We are told that having choice matters and more choice equals progress. Some choices do make a difference, but most don’t, they are false and largely driven by marketing and branding.
On entering a supermarket you will be confronted with innumerable and largely irrelevant variations on a theme. For example, out of the seemingly endless different kinds of toothpaste which one should we choose? Plaque destroyer or gum protector, whitening or sensitive, fluoride or not, bicarbonate of soda paste, tartar control or enamel enhancer; I kid you not these are all real things. There is even one which on its packaging claims to be “Luminous with Smart Foam” – what you mean it glows in the dark and froths tidily?
It does not end there. Let us consider washing powder. Here, the plethora of possibilities is even broader. To begin with you are confronted with a choice of type, bio or not, tablet or powder or the latest wheeze capsules you put in the washing machine drum. Or how about liquid ones with fresheners, whiteners, bleach or not, eco friendly or kind to your clothes! Kind to your clothes; you cannot be serious? All this before you even choose a brand! I have even discovered one brand whose web site has a whole section on how it is working for a cleaner planet. What are they doing, washing the grass, scrubbing the trees, disinfecting the deserts, whitening the snow! Oh please give me strength.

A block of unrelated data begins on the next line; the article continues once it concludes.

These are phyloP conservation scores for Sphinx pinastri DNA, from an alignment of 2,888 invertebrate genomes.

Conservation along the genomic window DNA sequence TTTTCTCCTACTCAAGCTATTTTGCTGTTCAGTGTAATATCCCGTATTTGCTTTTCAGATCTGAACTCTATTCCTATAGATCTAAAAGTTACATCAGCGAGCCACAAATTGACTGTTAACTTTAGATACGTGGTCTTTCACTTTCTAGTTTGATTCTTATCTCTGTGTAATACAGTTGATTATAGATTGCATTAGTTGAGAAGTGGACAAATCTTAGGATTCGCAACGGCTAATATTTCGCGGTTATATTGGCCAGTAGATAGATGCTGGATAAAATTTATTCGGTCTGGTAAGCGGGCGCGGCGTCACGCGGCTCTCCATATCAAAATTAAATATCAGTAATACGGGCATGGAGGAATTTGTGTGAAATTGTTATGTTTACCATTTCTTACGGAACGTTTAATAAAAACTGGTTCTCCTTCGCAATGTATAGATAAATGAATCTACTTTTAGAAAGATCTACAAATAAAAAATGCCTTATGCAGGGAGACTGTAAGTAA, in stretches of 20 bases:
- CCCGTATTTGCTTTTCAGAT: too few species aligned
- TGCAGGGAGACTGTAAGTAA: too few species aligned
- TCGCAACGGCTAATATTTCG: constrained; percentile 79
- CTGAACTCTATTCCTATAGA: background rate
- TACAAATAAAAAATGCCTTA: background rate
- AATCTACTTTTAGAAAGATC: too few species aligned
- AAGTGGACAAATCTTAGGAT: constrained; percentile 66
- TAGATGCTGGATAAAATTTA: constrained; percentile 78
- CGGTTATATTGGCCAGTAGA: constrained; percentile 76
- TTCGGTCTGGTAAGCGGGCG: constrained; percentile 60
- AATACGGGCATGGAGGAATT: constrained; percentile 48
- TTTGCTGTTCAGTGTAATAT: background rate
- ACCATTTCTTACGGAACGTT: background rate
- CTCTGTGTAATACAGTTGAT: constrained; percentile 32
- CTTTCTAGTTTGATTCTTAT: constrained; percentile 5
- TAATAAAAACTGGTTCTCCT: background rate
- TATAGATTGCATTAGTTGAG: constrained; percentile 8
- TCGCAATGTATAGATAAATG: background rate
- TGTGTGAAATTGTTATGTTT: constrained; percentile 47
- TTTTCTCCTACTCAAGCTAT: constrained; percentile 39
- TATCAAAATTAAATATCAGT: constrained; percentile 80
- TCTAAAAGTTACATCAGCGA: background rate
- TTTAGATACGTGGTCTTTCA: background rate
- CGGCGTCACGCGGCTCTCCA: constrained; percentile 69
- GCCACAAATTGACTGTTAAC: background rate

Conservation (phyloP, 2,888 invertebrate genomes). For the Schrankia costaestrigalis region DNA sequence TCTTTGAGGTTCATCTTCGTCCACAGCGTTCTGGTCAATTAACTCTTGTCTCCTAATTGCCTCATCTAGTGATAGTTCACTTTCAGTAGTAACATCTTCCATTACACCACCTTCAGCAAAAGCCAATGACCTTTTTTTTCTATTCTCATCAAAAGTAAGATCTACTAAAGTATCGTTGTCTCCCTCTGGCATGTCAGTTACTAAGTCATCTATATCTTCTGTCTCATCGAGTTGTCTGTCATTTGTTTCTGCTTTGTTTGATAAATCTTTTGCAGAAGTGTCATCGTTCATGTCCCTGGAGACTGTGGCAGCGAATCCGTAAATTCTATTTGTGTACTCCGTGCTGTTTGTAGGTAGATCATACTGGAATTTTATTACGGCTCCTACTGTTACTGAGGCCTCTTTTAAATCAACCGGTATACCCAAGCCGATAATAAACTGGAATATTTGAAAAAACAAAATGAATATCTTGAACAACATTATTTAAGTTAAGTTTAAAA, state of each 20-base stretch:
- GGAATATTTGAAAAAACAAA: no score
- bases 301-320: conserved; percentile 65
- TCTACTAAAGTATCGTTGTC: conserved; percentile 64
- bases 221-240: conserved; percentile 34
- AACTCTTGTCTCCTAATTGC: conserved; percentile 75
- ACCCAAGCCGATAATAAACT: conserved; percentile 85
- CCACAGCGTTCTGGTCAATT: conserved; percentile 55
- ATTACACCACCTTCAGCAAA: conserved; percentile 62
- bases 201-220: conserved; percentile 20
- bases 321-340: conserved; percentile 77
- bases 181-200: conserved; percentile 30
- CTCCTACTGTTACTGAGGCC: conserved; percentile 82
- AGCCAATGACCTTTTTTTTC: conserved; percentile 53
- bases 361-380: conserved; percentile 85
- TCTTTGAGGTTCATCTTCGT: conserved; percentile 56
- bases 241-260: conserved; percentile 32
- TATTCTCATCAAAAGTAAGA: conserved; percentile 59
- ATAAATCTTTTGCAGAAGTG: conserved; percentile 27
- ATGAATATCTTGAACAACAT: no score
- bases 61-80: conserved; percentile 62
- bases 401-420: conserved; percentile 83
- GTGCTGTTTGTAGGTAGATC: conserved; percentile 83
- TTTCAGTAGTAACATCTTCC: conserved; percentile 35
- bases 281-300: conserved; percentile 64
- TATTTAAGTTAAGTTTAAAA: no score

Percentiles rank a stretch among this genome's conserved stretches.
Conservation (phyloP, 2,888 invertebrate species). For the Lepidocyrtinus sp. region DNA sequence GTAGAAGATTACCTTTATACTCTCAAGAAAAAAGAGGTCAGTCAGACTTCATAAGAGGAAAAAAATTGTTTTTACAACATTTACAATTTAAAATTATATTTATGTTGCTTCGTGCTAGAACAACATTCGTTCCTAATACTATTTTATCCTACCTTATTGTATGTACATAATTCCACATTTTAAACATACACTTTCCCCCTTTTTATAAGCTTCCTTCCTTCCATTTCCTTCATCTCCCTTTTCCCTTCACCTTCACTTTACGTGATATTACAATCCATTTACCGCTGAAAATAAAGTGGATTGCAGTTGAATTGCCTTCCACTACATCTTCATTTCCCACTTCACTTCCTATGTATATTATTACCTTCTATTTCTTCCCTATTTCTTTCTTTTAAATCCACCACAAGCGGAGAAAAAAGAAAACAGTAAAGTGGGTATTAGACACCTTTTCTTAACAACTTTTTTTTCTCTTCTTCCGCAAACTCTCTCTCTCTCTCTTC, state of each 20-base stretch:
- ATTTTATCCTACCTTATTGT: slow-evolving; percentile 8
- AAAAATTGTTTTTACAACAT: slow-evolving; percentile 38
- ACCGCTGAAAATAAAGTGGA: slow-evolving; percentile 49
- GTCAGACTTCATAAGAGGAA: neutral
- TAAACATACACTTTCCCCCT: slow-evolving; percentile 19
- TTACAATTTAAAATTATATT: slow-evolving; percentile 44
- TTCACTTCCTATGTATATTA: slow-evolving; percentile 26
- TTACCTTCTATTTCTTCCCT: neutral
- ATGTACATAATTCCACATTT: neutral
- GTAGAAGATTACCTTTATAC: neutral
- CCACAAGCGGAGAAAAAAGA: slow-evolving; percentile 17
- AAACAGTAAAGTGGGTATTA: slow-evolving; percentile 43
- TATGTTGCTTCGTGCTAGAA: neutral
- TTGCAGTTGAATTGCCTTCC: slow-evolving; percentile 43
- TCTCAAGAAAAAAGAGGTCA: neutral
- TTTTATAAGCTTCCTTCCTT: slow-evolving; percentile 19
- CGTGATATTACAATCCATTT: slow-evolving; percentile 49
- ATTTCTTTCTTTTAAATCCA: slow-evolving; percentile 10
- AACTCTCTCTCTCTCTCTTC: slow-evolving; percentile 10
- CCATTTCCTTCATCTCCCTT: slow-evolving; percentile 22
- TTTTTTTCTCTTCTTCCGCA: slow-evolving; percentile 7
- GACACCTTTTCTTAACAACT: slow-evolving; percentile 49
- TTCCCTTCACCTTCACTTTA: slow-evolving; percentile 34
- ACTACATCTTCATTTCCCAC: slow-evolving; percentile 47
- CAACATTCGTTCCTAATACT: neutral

It is the same with shampoo and shower gel, deodorants and hair colours, and I wonder how many more blades can manufactures actually put in a disposable razors. Read the labels – one worldwide company is responsible for dozens of different brands of hair products. One of these brands even says on its web site that “it is s all about self-expression. We know that when you want to express your true personality, hair matters.” Really I thought it was to keep my head clean. Marketing madness and all this before you even try to buy an onion!
I would like to propose a solution.
In the UK there is a move afoot to make all cigarette-packaging the same, complete with health warnings and pictures of blackened lungs and most folk think this is a good idea. I would like to suggest that we extend this to more products such as those I have mentioned here.
If manufactures wanted to place a claim of efficacy for their product then they would have to show the justification, a web page for example with links to the peer reviewed paper confirming their assertion. How much cheaper would these things be without the multicoloured boxes or the endless differently shaped bottles of essentially the same stuff?
Supermarkets and marketing are designed to render you powerless in the face of so much impossible choice. We spend indiscriminately on stuff we don’t need and are overcharged in the process.
This way madness lies.
Please just stop it.